Many prospective innovators turn back in the face of misery and hardship not realizing how close they were to a breakthrough. One of the benefits of a strong entrepreneurial mindset is the capacity to delay gratification long enough to achieve something meaningful. One of the costs of the same mindset is to forget to enjoy the journey.
My father picked up my mother for their first date in a new suit and a rented Cadillac Eldorado, with a bouquet of fresh red roses for his future bride. At the start of his life, he had been dumped by his parents into a back channel adoption and then tossed from there into a series of foster homes when his adopted mother was discovered by the police to be insane. He had to pee on his bag of Christmas jelly beans so the older foster kids would not steal them. He led a hardscrabble life as a youth and learned to fight for every scrap. He rose up and made a success of himself, but fought with demons like alcohol abuse and infidelity. My father was a one marshmallow kid.
The original and now famous experiment was done in 1970 at Stanford University by Walter Mischel and Ebbe Ebbesen. They gave young children a plate with a single marshmallow and told them that they were free to eat the marshmallow, but if they decided to wait for a period of time, they would get a second marshmallow. About a third of the children waited. Not surprisingly they grew up doing better in school and other pursuits. It's a lesson in delayed gratification–a marker for the capacity of someone to invest time, energy and money in a pursuit where the rewards would be sometime in the future. The world is thus filled with one and two marshmallow kids.
The ability to delay gratification leads to greater levels of enduring success.
When my father was learning to survive his harsh "initial conditions", he had to eat the metaphorical marshmallow or someone else would have taken it. His character was forged in an unsafe, unnurturing environment with no one with any integrity to guide him. His early childhood socialization and addictive brain chemistry did not set him up well for the disciplined pursuit of worthy goals. He was gifted with considerable talents and he did surprisingly well given his adverse start in life but I wonder how well he might have done if he had the love and support of good teachers and loving parents.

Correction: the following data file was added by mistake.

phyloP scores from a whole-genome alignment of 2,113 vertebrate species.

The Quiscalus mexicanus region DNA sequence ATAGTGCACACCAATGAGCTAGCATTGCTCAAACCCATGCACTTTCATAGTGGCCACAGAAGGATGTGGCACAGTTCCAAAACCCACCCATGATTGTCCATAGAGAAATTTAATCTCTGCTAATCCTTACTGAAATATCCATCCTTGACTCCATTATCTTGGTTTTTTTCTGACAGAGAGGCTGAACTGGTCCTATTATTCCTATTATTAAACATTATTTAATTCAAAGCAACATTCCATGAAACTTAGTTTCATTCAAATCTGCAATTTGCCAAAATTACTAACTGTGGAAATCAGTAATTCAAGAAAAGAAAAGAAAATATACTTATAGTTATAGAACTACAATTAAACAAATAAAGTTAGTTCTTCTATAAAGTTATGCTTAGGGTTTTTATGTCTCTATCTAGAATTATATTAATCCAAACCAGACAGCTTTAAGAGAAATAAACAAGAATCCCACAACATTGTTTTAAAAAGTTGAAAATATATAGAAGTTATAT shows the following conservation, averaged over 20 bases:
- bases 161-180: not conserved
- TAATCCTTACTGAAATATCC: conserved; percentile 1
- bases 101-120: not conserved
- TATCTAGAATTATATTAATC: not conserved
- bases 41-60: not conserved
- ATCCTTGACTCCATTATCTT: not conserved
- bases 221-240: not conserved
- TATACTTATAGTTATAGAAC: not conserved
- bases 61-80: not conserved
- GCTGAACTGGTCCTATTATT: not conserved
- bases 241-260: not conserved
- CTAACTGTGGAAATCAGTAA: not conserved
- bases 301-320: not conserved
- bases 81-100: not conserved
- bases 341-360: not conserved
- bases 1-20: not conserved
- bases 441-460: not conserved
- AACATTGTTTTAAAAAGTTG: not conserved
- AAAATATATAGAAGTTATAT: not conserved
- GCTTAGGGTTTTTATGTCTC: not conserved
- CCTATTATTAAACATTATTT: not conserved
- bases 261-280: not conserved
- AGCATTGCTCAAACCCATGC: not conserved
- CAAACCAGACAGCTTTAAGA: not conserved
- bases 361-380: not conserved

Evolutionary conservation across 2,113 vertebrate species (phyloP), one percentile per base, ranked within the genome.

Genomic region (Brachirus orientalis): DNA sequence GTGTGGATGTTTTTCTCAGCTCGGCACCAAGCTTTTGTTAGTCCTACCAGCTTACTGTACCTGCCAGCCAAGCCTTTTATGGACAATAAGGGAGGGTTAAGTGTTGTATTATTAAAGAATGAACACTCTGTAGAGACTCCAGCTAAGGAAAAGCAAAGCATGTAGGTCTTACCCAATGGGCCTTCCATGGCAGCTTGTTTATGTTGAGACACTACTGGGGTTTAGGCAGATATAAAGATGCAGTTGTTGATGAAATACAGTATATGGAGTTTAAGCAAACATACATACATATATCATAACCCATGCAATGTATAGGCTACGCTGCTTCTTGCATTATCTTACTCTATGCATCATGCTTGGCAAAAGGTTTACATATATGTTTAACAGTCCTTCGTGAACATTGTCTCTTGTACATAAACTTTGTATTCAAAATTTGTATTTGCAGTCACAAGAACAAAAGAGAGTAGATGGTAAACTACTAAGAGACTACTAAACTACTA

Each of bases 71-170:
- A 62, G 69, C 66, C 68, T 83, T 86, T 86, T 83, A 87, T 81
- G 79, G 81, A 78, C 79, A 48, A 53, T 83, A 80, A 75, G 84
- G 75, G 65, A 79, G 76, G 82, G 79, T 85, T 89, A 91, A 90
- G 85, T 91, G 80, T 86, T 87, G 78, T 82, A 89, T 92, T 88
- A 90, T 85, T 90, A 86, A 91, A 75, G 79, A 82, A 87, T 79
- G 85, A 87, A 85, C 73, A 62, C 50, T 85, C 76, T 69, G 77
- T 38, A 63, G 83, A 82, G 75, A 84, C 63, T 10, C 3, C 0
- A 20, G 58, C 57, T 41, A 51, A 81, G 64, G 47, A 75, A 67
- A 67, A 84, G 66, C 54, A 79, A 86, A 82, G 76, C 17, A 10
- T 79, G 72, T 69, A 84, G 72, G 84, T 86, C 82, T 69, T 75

I coach quite a few very successful, high networth entrepreneurs. Most of these people I suspect were two marshmallow kids. Not only would they have waited for the second marshmallow, they would have doubled down and doubled down after that, converting the two marshmallows into four and then eight and then sixteen, and so on. The two marshmallowers tend to put it off gratification indefinitely as if they were never going to die. I'm helping them learn to eat some of the marshmallows from their massive stockpile. And they are my inspiration for the opposite challenge. I have been working hard this past two years to consciously transform myself into a two marshmallower going forward. It hasn't been easy. I've come by mine honestly. I generally eat the marshmallow immediately, just in case I was going to die before the next one came..
High levels of self-discipline can make it harder to experience joy.
I think it's tempting to draw a moral conclusion that the kids who waited for the second marshmallow are somehow superior; but there is more to the story. Many are indeed brilliant people with considerable natural gifts who have worked hard and made numerous sacrifices to get where they are. And many would concede that they started with favorable initial conditions.
The one thing my father most definitely learned to do was to live in the moment and enjoy life to the fullest. This is perhaps the advantage of being a one marshmallow kid. The two marshmallow kids have the advantage of having the net worth and income to sustain it. I think the one and two marshmallow kids have much to teach each other about joy and affluence and living a good life full of both happiness and success.
A great life is a product of self-discipline and strategic self-indulgence.